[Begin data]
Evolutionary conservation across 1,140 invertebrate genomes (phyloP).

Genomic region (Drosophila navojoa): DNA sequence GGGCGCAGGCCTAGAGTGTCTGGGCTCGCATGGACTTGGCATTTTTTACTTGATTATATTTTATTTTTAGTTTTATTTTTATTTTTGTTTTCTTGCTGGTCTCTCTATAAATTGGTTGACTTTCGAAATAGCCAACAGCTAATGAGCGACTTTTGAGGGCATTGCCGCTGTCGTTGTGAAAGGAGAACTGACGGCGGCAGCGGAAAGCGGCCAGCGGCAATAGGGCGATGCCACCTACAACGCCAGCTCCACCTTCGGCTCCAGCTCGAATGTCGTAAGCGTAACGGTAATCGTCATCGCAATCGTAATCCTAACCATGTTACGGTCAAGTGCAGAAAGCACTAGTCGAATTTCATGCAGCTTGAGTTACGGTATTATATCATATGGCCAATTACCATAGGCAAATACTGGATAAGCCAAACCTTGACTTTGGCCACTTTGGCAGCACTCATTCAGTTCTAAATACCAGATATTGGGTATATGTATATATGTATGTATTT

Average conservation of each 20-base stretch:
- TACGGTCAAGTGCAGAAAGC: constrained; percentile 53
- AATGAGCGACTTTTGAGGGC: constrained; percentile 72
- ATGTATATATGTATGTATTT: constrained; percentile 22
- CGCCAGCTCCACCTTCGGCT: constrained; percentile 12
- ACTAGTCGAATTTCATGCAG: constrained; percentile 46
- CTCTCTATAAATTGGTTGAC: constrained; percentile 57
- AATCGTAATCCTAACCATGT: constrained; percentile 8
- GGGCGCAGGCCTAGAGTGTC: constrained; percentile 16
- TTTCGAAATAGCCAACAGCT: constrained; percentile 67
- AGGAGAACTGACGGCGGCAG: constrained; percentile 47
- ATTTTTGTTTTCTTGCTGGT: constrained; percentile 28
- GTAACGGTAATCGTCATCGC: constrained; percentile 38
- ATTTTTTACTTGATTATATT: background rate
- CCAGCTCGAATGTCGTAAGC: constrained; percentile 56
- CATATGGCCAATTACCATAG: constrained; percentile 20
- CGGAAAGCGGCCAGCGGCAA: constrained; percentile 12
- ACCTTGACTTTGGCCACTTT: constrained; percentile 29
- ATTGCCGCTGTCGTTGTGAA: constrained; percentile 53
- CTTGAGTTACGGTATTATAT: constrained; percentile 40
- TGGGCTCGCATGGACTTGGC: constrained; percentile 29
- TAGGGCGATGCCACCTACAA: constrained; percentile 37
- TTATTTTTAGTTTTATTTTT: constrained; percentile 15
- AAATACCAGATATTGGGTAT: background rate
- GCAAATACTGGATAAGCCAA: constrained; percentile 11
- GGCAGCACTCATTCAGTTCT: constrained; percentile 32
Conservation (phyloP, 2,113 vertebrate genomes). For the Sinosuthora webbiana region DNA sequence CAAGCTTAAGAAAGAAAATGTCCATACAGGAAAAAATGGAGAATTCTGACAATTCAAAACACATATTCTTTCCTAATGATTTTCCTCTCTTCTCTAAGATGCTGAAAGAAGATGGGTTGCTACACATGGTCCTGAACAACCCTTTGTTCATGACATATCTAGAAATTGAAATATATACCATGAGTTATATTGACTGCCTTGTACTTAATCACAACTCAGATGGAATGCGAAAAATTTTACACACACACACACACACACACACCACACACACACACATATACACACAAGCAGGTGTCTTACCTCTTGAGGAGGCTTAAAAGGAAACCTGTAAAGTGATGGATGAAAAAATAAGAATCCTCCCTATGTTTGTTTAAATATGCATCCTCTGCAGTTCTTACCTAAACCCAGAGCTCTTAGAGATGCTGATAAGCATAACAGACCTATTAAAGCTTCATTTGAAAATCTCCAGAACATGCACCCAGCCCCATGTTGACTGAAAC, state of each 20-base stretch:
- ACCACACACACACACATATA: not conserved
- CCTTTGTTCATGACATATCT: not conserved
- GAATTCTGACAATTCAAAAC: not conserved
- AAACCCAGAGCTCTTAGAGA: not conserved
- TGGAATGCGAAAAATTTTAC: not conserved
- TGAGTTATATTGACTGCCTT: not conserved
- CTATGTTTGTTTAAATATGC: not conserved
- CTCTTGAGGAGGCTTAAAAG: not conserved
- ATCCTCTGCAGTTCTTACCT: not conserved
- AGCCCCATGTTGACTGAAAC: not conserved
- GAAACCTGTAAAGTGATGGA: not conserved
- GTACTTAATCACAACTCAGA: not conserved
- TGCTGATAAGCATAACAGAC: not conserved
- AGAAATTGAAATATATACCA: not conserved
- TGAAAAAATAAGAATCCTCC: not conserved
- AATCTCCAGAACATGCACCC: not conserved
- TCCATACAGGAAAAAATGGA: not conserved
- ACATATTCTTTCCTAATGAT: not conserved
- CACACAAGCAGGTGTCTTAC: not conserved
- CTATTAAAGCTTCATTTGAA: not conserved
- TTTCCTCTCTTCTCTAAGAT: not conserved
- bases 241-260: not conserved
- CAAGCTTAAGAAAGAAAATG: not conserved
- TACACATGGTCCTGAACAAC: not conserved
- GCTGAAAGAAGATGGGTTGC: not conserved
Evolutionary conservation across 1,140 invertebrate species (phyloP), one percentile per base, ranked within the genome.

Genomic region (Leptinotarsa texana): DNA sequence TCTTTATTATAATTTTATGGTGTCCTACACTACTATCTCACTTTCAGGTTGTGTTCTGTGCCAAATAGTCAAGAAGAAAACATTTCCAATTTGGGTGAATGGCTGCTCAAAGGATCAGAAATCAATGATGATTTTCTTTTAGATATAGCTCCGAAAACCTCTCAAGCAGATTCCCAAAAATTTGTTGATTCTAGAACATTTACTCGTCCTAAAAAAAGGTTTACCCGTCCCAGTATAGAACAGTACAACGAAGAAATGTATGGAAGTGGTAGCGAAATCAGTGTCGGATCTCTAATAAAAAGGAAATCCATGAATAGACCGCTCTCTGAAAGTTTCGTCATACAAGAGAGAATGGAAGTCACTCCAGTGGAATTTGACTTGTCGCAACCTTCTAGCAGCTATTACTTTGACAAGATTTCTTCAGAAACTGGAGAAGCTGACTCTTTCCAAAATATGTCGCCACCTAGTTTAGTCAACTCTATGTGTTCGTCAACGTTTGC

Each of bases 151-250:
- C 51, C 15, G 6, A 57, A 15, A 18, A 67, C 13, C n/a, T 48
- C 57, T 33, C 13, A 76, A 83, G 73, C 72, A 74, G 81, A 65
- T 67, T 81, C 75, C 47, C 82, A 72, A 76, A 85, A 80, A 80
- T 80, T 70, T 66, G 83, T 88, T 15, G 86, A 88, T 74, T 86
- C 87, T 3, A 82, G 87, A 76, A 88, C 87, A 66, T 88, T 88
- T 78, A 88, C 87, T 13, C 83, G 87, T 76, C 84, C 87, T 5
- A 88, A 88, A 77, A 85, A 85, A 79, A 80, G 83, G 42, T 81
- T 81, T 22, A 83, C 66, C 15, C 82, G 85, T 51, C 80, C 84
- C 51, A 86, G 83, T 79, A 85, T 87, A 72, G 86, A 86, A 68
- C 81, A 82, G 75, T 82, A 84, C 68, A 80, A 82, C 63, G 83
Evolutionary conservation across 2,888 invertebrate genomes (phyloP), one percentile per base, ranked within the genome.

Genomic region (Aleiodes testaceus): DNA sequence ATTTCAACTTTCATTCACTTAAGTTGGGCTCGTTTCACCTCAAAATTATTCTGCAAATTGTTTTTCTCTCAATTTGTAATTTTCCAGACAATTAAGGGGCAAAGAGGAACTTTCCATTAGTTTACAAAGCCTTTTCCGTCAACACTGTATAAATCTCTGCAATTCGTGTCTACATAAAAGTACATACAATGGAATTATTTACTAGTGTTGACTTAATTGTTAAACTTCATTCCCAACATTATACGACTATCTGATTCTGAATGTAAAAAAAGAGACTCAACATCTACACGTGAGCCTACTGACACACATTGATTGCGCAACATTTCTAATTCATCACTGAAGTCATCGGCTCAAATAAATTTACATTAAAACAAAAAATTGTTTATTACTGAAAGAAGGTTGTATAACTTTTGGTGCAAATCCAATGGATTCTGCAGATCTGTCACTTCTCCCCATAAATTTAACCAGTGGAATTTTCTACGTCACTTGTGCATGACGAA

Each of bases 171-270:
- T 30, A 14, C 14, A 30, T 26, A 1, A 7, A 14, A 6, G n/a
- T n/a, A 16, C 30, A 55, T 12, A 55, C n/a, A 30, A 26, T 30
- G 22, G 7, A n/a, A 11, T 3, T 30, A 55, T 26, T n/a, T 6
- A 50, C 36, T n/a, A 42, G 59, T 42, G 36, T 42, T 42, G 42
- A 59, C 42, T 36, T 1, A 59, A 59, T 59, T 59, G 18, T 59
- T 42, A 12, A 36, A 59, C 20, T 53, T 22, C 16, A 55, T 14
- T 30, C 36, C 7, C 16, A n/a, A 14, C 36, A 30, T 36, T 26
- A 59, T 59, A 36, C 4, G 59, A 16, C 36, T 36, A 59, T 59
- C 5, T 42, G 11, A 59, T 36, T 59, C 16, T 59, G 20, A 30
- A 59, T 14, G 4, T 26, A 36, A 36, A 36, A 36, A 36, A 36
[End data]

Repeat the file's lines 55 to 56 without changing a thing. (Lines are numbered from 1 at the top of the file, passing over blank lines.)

Evolutionary conservation across 1,140 invertebrate species (phyloP), one percentile per base, ranked within the genome.

Genomic region (Leptinotarsa texana): DNA sequence TCTTTATTATAATTTTATGGTGTCCTACACTACTATCTCACTTTCAGGTTGTGTTCTGTGCCAAATAGTCAAGAAGAAAACATTTCCAATTTGGGTGAATGGCTGCTCAAAGGATCAGAAATCAATGATGATTTTCTTTTAGATATAGCTCCGAAAACCTCTCAAGCAGATTCCCAAAAATTTGTTGATTCTAGAACATTTACTCGTCCTAAAAAAAGGTTTACCCGTCCCAGTATAGAACAGTACAACGAAGAAATGTATGGAAGTGGTAGCGAAATCAGTGTCGGATCTCTAATAAAAAGGAAATCCATGAATAGACCGCTCTCTGAAAGTTTCGTCATACAAGAGAGAATGGAAGTCACTCCAGTGGAATTTGACTTGTCGCAACCTTCTAGCAGCTATTACTTTGACAAGATTTCTTCAGAAACTGGAGAAGCTGACTCTTTCCAAAATATGTCGCCACCTAGTTTAGTCAACTCTATGTGTTCGTCAACGTTTGC